Turkish PM on the defensive over charges of failure in Ankara massacre
AA PhotoInsistent accusations from opposition leaders over a security failure leading up to the Oct. 10 double suicide bomb attack in Ankara have put Turkish Prime Minister Ahmet Davutoğlu on the defensive, as he accused the main opposition leader of not lending support to the interim government.
Davutoğlu fiercely ruled out arguments the government “knowingly ignored fulfilling whatever [security measures] were required” in the run up to the attack which killed at least 102 people, dubbing such a claim as “lacking conscience and unreasonable.”
“Other political leaders may also serve as prime minister tomorrow. I am saying this for all prime ministers of the Republic of Turkey: No prime minister and no governmental official would avoid taking measures against a terror organization which they knew would commit a crime,” Davutoğlu told reporters on Oct. 21.
His remarks came as an apparent response to Republican People’s Party (CHP) leader Kemal Kılıçdaroğlu, who openly and directly accused the caretaker of the interim government, the Justice and Development Party (AKP), of providing “protection” for the Islamic State of Iraq and the Levant (ISIL), thus paving the way for the Oct. 10 Ankara massacre.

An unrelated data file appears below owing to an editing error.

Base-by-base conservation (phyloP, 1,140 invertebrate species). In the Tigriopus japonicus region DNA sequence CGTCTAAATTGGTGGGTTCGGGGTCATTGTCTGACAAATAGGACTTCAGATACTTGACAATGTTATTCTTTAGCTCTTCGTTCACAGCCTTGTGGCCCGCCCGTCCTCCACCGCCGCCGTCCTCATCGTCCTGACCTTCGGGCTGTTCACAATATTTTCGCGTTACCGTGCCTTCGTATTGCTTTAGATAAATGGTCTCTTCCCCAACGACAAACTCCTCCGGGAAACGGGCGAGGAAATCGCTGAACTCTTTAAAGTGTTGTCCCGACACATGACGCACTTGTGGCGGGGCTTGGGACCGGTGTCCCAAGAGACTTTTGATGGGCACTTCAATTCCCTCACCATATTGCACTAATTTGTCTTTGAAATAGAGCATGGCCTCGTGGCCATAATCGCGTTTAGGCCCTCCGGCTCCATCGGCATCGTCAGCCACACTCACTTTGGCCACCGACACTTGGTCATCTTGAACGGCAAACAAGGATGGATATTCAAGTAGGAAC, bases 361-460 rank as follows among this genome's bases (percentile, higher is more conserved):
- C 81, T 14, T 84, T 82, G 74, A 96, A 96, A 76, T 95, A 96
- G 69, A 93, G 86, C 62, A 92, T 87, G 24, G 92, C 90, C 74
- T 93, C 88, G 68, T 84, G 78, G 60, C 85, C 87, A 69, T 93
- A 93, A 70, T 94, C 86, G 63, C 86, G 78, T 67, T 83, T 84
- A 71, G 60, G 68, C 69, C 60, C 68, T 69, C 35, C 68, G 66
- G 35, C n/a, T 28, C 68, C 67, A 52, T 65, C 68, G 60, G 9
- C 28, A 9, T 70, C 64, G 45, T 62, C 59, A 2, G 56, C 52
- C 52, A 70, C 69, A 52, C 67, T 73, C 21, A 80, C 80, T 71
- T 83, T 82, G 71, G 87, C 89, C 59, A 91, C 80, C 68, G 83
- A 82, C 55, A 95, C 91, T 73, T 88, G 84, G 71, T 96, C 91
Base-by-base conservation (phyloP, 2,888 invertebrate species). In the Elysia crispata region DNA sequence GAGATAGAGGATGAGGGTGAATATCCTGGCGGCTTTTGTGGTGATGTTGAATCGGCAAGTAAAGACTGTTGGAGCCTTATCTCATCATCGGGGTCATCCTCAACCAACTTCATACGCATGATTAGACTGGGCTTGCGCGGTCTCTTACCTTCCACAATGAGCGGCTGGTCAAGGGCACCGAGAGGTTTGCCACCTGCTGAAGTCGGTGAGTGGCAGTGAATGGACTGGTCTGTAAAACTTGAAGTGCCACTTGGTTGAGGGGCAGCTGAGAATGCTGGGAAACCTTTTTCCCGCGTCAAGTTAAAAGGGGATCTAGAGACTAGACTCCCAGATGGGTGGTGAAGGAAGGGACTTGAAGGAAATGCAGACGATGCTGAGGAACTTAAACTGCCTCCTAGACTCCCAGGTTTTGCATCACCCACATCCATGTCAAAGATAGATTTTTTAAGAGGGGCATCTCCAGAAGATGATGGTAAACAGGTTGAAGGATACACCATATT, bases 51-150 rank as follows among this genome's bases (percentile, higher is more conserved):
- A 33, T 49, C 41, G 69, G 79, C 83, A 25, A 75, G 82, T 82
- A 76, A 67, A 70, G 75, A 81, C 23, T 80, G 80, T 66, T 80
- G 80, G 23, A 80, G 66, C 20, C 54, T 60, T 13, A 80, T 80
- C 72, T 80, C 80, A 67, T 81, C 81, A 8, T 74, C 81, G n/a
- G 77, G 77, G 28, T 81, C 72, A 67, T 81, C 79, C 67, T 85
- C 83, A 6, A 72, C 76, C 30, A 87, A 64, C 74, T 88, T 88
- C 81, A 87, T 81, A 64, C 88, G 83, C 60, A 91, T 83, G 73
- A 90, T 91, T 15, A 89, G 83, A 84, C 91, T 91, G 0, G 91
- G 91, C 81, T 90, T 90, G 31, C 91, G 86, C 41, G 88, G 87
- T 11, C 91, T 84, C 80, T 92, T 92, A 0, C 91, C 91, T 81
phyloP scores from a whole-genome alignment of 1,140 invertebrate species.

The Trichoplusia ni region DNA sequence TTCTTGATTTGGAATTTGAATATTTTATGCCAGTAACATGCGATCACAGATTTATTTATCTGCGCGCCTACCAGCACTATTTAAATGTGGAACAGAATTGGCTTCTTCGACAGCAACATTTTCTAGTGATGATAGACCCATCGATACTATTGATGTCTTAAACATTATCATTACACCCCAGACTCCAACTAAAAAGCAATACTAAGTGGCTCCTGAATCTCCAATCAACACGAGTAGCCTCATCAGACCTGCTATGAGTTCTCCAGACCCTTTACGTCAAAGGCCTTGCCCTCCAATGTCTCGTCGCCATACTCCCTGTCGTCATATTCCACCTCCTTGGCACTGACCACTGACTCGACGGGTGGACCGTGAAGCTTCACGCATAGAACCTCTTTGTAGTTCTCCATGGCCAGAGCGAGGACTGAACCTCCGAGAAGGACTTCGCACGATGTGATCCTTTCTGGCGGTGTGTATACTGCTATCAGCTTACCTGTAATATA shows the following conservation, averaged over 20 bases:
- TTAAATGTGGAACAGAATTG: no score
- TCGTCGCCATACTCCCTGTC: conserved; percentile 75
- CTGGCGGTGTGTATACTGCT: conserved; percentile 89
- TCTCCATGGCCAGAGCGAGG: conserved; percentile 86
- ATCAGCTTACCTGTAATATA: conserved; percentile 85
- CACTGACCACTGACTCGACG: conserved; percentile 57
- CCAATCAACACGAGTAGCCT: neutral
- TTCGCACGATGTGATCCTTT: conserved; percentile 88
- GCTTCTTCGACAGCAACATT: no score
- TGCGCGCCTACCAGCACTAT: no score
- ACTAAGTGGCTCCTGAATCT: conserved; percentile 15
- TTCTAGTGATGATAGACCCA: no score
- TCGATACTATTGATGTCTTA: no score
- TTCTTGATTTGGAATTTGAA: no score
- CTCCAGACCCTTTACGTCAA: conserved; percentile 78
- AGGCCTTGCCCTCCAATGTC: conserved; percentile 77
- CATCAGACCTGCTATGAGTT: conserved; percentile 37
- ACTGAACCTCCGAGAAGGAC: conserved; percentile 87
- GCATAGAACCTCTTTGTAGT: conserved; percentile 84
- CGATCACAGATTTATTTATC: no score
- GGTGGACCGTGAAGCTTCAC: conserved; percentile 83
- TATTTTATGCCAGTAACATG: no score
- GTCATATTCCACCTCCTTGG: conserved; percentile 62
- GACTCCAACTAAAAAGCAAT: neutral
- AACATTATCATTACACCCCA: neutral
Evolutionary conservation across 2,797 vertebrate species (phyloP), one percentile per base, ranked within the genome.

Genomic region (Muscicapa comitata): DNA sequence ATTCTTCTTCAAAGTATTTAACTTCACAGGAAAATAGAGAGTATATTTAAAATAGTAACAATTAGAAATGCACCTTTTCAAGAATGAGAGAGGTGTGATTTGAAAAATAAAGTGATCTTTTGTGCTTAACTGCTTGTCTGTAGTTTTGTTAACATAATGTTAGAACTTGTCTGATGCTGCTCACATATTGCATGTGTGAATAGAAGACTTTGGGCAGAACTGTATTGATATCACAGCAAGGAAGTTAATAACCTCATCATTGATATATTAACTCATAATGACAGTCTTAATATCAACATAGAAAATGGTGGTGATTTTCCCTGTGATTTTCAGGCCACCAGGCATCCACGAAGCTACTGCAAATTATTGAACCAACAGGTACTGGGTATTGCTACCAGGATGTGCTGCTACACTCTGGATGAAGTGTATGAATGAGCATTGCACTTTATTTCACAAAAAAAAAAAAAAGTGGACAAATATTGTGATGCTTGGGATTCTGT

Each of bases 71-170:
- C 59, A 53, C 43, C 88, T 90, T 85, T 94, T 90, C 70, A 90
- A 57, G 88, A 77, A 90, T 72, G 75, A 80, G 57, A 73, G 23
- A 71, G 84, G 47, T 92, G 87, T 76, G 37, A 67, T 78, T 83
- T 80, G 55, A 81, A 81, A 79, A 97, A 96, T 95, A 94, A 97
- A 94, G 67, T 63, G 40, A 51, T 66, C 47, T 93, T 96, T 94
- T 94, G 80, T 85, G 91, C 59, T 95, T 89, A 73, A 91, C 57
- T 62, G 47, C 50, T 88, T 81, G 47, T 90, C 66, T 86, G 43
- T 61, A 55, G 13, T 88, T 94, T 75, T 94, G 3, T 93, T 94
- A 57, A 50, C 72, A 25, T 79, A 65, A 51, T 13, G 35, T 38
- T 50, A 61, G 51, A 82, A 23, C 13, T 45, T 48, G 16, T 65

“How did 102 people die? The prime minister confessed that no [security] measure had been taken. Here is my conviction: Actually, the police department knows all about it. Shouldn’t a person who is already wiretapped be tracked?” Kılıçdaroğlu asked in an interview with Samanyolu Haber TV channel late on Oct. 19, while reiterating his conviction that a serious security failure had led to the attack.
According to Davutoğlu, Kılıçdaroğlu now has to give a clear answer for his party’s refusal to take part in the interim government formed by the AKP after the coalition talks failed.
“If he had been this worried, then he would have given ministers to the interim government and exerted efforts to prevent neglect,” Davutoğlu said.
The prime minister also argued his remarks over a return of the infamous 1990s were distorted, after opposition party leaders furiously responded to his claims suggesting a government without the AKP would lead to a period similar to the turbulent decade which saw numerous unsolved murders and disappearances, mostly in the predominantly Kurdish-populated eastern and southeastern Anatolia.
“‘White Toros’ were one of the symbols of the ‘90s. It was the AK Parti [AKP] which ended unsolved murders in this country. I haven’t threatened anybody but I said that warlords and ‘terror-lords’ and circles that get support from their support and are referred to with the symbol of the ‘White Toros’ are circles which support each other. It is the AK Parti’s rule which neutralized both entities,” Davutoğlu said. “The days of the ‘White Toros’ are over and they will not return again.”
White models of the Renault 12-based “Toros,” manufactured in Turkey between the 1970s and 1990s, are infamous for being used by JİTEM, an alleged clandestine intelligence unit within the gendarmerie whose existence has never been confirmed by the military and was accused of countless unsolved murders and disappearances.